Moving on through
As the days get shorter the migrating wildlife is starting to think about moving southward. Not in flocks yet but individually you can see creatures drifting in that direction, grabbing a bite where they can along the way.
We see monarch butterflies passing through the local parks this time of year. They usually check out the milkweed that's in bloom and the other summer flowers in the prairies. At a glance the bit of orange drifting by on the wind usually triggers "monarch" in my brain but the other day I saw one that seemed not quite right.
Mimicry is a great natural defense, as this butterfly shows. This is a viceroy butterfly, not a monarch. What attracted my attention was the size - it didn't seem large enough and by this time of the year monarchs have reached their adult size. I wasn't sure until I got to my computer for a comparison. Here's a monarch.
A monarch doesn't have a line along the lower wing connecting the thinner black lines whereas a viceroy does. Also, the average size of a viceroy is smaller than a monarch, just enough to be noticeable.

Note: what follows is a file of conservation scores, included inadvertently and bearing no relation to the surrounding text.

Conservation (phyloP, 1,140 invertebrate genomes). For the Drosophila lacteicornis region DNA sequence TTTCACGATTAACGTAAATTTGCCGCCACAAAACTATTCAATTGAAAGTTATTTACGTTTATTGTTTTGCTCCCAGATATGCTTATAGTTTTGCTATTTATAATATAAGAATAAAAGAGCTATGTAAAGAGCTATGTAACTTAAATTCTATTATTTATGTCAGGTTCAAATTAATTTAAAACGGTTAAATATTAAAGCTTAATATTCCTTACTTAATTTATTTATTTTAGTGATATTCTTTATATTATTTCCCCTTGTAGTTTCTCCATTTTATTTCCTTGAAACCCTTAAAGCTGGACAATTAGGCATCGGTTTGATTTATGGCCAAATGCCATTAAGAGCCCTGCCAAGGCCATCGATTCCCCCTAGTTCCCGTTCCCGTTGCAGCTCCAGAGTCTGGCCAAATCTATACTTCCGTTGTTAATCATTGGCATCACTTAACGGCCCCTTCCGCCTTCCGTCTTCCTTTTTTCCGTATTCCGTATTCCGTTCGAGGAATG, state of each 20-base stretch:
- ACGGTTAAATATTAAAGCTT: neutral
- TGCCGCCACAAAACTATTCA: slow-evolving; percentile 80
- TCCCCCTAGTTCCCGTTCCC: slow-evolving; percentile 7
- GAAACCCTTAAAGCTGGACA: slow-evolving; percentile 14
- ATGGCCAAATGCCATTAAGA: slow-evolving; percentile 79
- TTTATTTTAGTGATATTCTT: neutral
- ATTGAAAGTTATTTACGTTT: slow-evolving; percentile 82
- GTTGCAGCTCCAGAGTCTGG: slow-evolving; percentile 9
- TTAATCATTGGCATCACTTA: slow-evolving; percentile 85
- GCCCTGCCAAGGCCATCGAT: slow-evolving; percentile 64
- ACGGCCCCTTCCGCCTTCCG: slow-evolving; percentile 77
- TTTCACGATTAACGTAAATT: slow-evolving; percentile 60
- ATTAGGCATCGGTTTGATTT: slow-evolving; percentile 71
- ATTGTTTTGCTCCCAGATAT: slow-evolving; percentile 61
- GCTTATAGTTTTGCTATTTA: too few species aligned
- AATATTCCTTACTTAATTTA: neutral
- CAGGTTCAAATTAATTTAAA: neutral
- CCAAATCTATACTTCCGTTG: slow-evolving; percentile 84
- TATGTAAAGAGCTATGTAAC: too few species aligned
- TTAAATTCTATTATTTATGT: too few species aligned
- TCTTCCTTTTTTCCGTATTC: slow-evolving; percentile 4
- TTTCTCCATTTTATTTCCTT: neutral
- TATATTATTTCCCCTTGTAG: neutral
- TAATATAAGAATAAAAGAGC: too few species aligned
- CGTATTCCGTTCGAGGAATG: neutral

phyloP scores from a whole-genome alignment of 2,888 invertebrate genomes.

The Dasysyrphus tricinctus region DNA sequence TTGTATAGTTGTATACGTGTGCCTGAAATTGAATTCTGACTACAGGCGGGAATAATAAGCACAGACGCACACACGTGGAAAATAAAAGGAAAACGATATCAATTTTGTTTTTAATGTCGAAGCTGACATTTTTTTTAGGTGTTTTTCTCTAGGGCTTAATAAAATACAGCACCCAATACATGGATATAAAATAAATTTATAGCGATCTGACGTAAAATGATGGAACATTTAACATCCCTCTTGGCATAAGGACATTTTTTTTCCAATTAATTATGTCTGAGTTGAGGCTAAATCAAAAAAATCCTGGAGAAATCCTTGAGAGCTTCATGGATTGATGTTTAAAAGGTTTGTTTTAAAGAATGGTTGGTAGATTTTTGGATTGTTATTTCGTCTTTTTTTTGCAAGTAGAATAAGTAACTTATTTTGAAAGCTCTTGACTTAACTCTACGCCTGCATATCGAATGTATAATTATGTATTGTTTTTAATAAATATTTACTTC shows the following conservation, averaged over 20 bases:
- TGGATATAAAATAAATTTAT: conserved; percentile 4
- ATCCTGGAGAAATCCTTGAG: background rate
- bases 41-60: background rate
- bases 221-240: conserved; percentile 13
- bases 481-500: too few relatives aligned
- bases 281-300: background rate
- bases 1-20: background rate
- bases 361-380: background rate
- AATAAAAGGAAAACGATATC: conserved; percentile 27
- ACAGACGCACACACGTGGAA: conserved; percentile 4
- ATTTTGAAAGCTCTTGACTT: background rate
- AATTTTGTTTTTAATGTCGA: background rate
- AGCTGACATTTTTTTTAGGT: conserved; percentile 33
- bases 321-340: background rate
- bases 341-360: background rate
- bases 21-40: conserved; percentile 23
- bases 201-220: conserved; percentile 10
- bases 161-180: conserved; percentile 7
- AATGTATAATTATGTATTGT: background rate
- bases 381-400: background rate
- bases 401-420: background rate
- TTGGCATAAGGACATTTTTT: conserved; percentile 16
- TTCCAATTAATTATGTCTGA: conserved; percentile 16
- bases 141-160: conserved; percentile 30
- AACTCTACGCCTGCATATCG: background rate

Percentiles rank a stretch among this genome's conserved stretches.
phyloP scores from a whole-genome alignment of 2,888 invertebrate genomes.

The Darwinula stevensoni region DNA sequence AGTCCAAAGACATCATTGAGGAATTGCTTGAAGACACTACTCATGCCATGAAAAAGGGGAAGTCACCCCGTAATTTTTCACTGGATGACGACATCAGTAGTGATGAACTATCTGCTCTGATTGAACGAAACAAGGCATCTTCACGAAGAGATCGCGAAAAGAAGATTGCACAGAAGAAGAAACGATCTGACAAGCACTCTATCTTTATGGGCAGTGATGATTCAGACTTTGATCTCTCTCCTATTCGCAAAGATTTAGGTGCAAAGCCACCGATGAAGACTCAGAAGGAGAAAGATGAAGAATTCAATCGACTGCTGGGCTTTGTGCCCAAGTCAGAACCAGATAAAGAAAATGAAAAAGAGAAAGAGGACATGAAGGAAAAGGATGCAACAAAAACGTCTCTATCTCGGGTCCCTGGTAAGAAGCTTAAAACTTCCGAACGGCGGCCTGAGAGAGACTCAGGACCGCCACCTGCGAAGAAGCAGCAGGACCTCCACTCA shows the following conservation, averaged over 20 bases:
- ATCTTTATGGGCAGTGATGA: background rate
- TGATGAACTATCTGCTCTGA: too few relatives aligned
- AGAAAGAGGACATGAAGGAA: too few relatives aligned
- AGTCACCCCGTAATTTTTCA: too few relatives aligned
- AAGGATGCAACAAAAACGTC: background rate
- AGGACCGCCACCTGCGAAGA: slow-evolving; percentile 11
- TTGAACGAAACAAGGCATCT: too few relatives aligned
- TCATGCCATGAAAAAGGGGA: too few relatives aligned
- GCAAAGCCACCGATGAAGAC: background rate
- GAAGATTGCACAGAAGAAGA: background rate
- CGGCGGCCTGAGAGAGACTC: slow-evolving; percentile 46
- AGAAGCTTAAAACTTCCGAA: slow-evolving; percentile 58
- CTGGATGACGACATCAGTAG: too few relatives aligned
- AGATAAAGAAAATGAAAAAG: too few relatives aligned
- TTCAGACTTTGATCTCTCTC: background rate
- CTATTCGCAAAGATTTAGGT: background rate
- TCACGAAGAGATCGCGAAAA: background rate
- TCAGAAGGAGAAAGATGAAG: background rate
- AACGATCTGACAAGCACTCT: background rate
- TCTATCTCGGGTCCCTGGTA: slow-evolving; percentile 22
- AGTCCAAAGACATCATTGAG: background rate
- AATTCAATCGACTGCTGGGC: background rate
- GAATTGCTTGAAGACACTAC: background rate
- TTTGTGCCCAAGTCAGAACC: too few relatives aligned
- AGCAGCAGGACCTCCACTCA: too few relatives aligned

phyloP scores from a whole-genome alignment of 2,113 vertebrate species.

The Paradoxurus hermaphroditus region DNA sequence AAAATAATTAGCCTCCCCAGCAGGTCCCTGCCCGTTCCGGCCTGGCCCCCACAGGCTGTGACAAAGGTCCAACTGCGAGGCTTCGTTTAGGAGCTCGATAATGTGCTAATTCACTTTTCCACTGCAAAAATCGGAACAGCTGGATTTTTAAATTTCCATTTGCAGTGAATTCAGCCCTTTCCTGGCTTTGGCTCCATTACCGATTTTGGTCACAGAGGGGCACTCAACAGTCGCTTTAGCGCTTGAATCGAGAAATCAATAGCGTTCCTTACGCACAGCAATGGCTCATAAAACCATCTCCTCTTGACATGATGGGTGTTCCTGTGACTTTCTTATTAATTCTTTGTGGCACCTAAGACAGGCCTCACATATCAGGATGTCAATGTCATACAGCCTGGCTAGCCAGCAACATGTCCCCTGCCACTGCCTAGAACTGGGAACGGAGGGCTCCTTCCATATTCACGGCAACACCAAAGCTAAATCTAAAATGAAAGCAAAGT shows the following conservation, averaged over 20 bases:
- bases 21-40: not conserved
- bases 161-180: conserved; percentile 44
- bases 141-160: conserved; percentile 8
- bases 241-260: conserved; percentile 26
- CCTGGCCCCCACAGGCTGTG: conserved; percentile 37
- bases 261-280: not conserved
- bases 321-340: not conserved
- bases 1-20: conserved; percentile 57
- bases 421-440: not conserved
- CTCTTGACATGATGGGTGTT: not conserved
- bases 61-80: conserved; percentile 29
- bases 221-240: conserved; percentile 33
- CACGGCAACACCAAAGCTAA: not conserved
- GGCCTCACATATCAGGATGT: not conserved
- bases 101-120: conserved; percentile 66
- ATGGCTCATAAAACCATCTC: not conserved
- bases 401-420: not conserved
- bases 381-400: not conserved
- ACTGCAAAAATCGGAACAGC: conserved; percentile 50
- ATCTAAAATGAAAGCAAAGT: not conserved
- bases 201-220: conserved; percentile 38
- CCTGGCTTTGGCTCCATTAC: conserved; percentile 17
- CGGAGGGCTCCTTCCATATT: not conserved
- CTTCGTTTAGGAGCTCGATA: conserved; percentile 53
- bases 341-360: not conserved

Monarchs feed on milkweed, which imparts a bitter taste to anything trying to feed on them. It's why you don't see birds with monarch butterflies in their bill. They've learned that orange and black color means "this doesn't taste good." Viceroy butterflies evolved to mimic this warning, meaning birds and other predators leave them alone. It is odd, though. Birds have shown good eyesight and pattern recognition skills. You'd think they would have figured out this subtle difference in appearance between the two butterflies. Guess better safe than sorry for the bird, and a benefit to the viceroy.
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